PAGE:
A Vail Valley Mountain Residence with Natural Elements


Modern Mountain Exterior with Outdoor Areas

Architect Michael Suman incorporated natural materials for the stunning exterior, including random-square sandstone, split brownstone, copper cladding, and clear cedar siding.

Neutral Mountain Living Room with Walnut Built-Ins

For the living room, designer Kari Foster selected a Berman Rosetti sofa from John Brooks and a chair and ottoman by Hempt’s Furniture, all in muted tones to complement the natural surroundings. The walnut built-ins are by Woden Woods, and the Ashley Collins painting is from Forré & Co. Fine Art Gallery.

Neutral Mountain Master Bedroom with Chaise Lounge

Roller shades integrated into custom walnut valances help control light and privacy in the master bedroom. Foster designed the chaise, topped with pillows in Pollack fabric, and the bench, which sports a Rose Tarlow Melrose House selection. Next to the chaise is a Magni Home Collection side table.

Neutral Mountain Kitchen-Adjacent Seating Area with Walnut-Clad Ceiling

A sculptural walnut-clad ceiling delineates the kitchen from the rest of the house. The owners use the adjacent seating area as a place to read and relax. The chairs, chaise and floor lamp are all by Promemoria; the rug is Fort Street Studio; and the Pierre Marie Brisson painting is from Forré & Co. Fine Art Gallery.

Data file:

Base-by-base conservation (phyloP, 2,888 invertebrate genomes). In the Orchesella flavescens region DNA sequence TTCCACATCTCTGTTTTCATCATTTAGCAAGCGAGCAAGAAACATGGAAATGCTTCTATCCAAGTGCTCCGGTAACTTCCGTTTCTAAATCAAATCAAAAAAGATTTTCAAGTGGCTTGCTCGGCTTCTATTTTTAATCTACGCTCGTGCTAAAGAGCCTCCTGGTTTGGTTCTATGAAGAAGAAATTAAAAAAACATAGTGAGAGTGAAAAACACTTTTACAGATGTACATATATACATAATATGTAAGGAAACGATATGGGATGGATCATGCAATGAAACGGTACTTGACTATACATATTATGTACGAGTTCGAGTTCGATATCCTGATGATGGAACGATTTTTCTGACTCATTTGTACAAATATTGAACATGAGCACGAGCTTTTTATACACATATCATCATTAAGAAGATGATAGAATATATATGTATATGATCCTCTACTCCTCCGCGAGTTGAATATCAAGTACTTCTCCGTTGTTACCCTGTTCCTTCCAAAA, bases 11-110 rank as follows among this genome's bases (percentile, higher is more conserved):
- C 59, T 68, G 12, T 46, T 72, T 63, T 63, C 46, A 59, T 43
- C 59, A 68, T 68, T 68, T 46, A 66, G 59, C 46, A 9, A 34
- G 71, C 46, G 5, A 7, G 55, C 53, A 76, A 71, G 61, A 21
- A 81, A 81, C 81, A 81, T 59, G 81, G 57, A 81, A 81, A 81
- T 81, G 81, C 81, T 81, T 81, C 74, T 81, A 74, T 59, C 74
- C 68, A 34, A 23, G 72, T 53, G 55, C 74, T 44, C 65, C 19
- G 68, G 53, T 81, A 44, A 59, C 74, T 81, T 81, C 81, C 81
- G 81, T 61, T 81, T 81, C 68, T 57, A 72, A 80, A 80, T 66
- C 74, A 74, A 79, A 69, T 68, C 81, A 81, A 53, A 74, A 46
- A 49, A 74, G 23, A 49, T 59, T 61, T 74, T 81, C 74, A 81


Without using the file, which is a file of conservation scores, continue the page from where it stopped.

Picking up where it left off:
Neutral Mountain Kitchen with Sea Granite Island

The kitchen features cabinets fabricated by Woden Woods and a center island draped with honed Wild Sea granite by European Marble & Granite. Moura Starr counter stools provide seating at a walnut slab extended for just that purpose. The Holly Hunt light fixtures are from Kneedler-Fauchère.

Neutral Mountain Dining Room with Walnut Table

Hudson Furniture’s solid-slab walnut table and Promemoria chairs keep a low profile in the dining room so that the views can take center stage. A branch and bubble light fixture by James Lockridge is in keeping with the home’s organic theme; the silk rug is by Fort Street Studio, and the painting is by Kris Cox.

Neutral Mountain Living Room with Stacking Glass Doors

Stacking glass doors in the living room display a spectacular view, while high ceilings outfitted with custom steel trusses contribute to the home’s spaciousness. A Fort Street Studio rug tops the wide-plank walnut floors, featuring a natural oil finish, from Arrigoni Woods. The sofa table and lamps are by Promemoria.

Neutral Mountain Master Bathroom with Window Wall

The master bathtub by MTI was placed along a window wall to simulate an outdoor bathing experience. Topped with honed bluestone from Decorative Materials, the vanity, crafted by Woden Woods, features open cubbies for stowing towels. The Pagani Studio sconces are from Allan Knight Associates in Dallas.

“What I love about the house is that you don’t step into it like some kind of great big open room. You get there slowly, through other spaces; it evolves,” says builder Kevin O’Donnell about the concept behind the Vail Valley home he helped build for a sophisticated couple with three teenage sons. “The couple had been renting a house in East Vail designed by architect Michael Suman that had aspects they liked a lot,” adds O’Donnell, who had collaborated on previous projects with the architect. “So when they decided to build, he was the obvious choice.”